With the nice weather window we've had, I was anxious to link up some peaks and good ski lines. Jason Dorais and Adam OK, both who are practitioners of the Go Light Go Far discipline, joined me for the action. Our plan for the day to climb Lone Peak via Bells and ski the Northeast chute and eventually end up at the Coalpit, where we dropped a car. Our approach from LCC road to the base of Lone Peak took about 2 hours. Here is Jason with Lone Peak in his sights:
There are easier ways to approach and climb Lone Peak, but I've always been intrigued with climbing the chute to the distinctive notch on far looker's right in the photo below (what I call the "Notch Couloir"). From below, the ridge from Notch Couloir looks like a fairly direct and skinnable line to the summit.
For me, Lone Peak is the grandest in the Wasatch. I've nearly driven off the road (a few times) as I've stared at it from the valley. Hence, yet another view.
I thought that climbing the Notch Couloir would give us a good sense of the NE Couloir's conditions, and it did. The bottom half was filled with decent compacted snow. The top half was a slick ice sheet that had expelled the month's snow onto the bottom half. Ever optimistic, we climbed the ice crusted chute to the top and then got scared and schooled by the exposure and the rock moves required to get up the notch. Here is Adam topping out:
And Jason standing on top of a big cliff above Big Willow:
The headwall at the top of the Notch contained some softer windblown, which we skied. It was steep
! As I booted down the icy section, I knew that we wouldn't be skiing the NE Couloir today. The apron was nice though.
Having just been kicked off Lone Peak, and having a lot more daylight left, we struck out for South Thunder. Here is a shot of its northeast aspect.
From there, we traversed the top of S Thunder Bowl and to the rim of N Thunder Bowl, and dropped in.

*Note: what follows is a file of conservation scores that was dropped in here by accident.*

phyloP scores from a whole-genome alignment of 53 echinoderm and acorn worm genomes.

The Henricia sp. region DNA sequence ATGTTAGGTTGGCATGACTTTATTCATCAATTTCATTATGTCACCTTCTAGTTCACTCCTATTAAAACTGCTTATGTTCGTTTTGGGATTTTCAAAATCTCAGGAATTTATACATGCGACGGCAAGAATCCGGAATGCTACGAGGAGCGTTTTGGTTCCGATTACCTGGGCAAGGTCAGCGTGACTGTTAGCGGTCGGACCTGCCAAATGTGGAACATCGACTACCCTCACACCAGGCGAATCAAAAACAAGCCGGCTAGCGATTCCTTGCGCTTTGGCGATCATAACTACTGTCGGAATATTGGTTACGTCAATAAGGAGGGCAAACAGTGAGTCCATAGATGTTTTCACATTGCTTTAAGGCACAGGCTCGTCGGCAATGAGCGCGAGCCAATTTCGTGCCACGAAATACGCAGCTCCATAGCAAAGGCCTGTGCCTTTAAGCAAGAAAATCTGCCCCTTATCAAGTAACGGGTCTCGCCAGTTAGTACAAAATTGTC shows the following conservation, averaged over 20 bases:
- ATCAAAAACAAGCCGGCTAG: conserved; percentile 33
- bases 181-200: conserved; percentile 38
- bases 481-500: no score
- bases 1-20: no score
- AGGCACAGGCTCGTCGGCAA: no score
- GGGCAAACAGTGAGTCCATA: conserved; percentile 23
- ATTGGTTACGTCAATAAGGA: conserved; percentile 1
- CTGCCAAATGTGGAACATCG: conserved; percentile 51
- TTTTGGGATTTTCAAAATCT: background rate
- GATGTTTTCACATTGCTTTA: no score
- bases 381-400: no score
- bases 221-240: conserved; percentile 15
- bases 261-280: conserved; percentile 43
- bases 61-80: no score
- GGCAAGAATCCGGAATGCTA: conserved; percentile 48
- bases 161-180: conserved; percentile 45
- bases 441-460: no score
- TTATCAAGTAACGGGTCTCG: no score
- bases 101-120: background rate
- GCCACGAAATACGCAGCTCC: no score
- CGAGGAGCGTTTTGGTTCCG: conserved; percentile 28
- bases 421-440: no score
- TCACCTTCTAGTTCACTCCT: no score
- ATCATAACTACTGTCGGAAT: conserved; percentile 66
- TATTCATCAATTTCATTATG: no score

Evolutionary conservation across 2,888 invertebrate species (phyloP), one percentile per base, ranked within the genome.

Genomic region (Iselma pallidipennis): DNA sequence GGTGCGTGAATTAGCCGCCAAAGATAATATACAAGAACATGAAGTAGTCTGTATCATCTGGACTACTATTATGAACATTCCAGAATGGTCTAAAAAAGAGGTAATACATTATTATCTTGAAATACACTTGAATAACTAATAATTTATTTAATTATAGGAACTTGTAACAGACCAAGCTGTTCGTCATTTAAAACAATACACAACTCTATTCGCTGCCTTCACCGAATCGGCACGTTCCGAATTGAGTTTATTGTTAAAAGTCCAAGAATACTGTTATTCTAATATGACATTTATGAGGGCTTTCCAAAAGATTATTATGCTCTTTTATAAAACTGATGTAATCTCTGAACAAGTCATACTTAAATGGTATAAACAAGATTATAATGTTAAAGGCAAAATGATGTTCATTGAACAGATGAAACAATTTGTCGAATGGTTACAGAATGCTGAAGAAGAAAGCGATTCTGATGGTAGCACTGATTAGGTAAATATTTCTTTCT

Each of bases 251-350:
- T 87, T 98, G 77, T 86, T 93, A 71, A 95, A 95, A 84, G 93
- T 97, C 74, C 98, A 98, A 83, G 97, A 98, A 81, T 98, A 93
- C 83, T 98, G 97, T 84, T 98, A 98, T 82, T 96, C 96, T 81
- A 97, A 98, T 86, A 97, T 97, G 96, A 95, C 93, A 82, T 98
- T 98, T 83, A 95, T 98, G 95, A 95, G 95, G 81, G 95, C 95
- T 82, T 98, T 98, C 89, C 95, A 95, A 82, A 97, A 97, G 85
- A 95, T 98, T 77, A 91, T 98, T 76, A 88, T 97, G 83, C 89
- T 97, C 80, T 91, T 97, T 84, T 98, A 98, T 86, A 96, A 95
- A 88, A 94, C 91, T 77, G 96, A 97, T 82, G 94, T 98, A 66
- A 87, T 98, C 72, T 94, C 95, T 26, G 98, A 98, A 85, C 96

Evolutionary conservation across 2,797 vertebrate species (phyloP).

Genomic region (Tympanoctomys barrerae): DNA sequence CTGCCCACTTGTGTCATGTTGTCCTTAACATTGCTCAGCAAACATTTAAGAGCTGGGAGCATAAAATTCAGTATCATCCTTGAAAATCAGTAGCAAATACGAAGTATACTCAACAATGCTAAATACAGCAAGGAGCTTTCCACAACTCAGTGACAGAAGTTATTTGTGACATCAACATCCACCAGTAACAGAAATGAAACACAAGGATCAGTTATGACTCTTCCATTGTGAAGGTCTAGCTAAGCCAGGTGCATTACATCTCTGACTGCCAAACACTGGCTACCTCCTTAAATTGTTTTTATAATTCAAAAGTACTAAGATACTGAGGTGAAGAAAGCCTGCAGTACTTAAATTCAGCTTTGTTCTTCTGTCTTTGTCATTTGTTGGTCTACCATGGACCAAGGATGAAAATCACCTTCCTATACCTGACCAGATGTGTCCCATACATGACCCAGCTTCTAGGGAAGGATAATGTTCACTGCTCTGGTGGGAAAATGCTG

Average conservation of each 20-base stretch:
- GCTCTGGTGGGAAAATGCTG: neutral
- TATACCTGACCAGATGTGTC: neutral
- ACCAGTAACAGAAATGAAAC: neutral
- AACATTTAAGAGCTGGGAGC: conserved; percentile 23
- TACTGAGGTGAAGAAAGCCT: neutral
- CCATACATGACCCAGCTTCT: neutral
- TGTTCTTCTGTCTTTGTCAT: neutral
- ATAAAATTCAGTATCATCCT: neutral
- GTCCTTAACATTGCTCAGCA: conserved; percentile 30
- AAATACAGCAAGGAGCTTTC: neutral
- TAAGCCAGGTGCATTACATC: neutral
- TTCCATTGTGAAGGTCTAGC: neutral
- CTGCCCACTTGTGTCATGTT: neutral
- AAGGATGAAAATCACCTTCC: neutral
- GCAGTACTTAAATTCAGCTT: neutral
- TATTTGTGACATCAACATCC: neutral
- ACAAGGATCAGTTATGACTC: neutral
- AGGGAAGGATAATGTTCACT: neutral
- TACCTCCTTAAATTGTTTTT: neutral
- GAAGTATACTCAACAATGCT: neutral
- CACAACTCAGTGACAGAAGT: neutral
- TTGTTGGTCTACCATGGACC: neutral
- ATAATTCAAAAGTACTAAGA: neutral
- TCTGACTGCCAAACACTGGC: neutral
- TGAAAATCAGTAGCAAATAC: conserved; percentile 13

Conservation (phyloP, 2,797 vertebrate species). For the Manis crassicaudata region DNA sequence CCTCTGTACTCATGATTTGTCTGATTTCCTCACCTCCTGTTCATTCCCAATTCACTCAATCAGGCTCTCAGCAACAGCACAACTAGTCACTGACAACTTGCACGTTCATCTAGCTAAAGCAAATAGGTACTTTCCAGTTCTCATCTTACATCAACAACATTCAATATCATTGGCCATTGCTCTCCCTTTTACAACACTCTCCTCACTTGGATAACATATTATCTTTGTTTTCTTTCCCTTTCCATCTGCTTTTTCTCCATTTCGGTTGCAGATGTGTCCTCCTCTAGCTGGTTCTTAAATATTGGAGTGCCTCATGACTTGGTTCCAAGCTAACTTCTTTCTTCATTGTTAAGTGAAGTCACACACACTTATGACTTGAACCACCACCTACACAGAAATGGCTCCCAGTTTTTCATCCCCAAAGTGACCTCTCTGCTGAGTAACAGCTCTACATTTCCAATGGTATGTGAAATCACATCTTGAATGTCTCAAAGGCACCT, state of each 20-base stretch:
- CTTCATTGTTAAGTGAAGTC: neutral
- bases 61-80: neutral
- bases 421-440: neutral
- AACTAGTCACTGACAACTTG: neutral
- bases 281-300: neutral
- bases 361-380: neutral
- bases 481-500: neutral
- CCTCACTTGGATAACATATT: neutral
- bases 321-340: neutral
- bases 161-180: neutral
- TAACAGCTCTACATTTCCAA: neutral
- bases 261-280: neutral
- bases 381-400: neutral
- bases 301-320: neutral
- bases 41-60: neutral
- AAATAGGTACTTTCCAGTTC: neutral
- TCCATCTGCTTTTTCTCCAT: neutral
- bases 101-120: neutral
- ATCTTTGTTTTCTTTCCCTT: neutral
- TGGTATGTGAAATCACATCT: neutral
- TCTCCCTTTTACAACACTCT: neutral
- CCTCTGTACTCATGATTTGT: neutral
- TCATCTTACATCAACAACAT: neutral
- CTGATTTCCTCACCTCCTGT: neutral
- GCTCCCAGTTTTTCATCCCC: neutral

We crossed N Thunder Bowl, and then took the non-direct, dumb, sugary, steep route to the top of North Thunder. The crux involved a belly crawl, a bush, and Whippet aid.
I put crampons on to traverse the icy rocky ridge towards the Coalpit entrance, and we found ourselves looking down the Dresden Face.
The Dresden Face is pictured below. The photo is Adam's, taken from his blog TetonsandWasatch.com
For Jason and I, the line was nice and soft. Apparently, for Adam (he dropped in lookers left, depicted above), not so much. FYI, there are two cliff bands on the face that I don't consider skiable. With the icy conditions, we used extra caution as we approached them, and were able to skirt both of them without much problem.
At the bottom of Hogum, we said goodbye to Adam, and Jason and I began the climb to Coalpit. Jason and I ran out of water before we descended the face, which was about 2:30 or so. I sucked on snow and ice chunks to try to get by, but it was a thirsty climb to the top of the Coalpit. Fortunately for us, there was a nice skinner and booter in.
Jason on top of Coalpit with 9900 vertical in his legs and about to ski a long long line.
Fun day. I got sunburned.